Author(s): Wjcik P, Berlicki
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Abstract Protein-protein interactions (PPIs) are key elements of several important biological processes and have emerged as valuable targets in medicinal chemistry. Importantly, numerous specific protein-protein interactions (e.g., p53-HDM2 and Bcl-2-BH3 domains) were found to be involved in the development of several diseases, including various types of cancer. In general, the discovery of new synthetic PPI inhibitors is a challenging task because protein surfaces have not evolved in a manner that allows for specific binding of low molecular weight compounds. Here, we review the discovery strategies for peptide-based PPI inhibitors. Although peptide-based drug candidates exhibit significant drawbacks (in particular, low proteolytic stability), modifications of either the side chains or backbone could provide molecules of interest. Moreover, due to the large molecular size of peptide-based compounds, the discovery of molecules that specifically interact with extended protein surfaces is possible. Two major strategies for constructing peptide-based PPI inhibitors are as follows: (a) cyclization (e.g., stapled peptides) and (b) modification of the backbone structure (e.g., β-peptides and peptoids). These approaches for constructing PPI inhibitors enhance both the inhibitory activity and pharmacokinetic properties compared with non-modified α-peptides. Copyright © 2015 Elsevier Ltd. All rights reserved.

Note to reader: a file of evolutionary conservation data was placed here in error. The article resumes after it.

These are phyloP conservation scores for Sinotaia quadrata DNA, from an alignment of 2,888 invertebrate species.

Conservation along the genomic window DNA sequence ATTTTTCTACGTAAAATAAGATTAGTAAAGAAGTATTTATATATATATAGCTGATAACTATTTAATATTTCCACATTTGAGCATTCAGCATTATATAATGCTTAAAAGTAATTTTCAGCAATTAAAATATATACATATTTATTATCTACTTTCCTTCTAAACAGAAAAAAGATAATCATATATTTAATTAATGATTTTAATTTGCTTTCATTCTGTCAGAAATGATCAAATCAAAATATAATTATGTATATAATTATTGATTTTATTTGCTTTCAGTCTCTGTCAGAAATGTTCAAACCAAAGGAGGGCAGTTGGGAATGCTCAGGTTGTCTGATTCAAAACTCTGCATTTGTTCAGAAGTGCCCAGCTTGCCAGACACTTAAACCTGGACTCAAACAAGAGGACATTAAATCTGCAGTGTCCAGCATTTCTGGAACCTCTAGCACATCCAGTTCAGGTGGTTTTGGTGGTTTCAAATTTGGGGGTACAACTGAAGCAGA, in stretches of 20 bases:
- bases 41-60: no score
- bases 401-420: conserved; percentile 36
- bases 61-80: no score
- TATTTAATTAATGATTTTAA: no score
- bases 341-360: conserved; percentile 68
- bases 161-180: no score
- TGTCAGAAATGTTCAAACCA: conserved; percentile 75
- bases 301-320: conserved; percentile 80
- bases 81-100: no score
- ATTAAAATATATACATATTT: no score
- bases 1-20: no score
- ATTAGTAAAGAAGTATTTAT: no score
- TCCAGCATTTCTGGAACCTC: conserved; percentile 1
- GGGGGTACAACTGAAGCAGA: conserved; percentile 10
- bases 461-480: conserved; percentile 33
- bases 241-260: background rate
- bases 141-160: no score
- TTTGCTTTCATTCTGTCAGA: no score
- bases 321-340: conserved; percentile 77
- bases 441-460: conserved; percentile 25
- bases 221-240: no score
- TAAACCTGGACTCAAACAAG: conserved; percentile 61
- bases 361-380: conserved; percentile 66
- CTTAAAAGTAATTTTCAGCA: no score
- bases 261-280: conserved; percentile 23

This article was published in Bioorg Med Chem Lett
and referenced in Medicinal Chemistry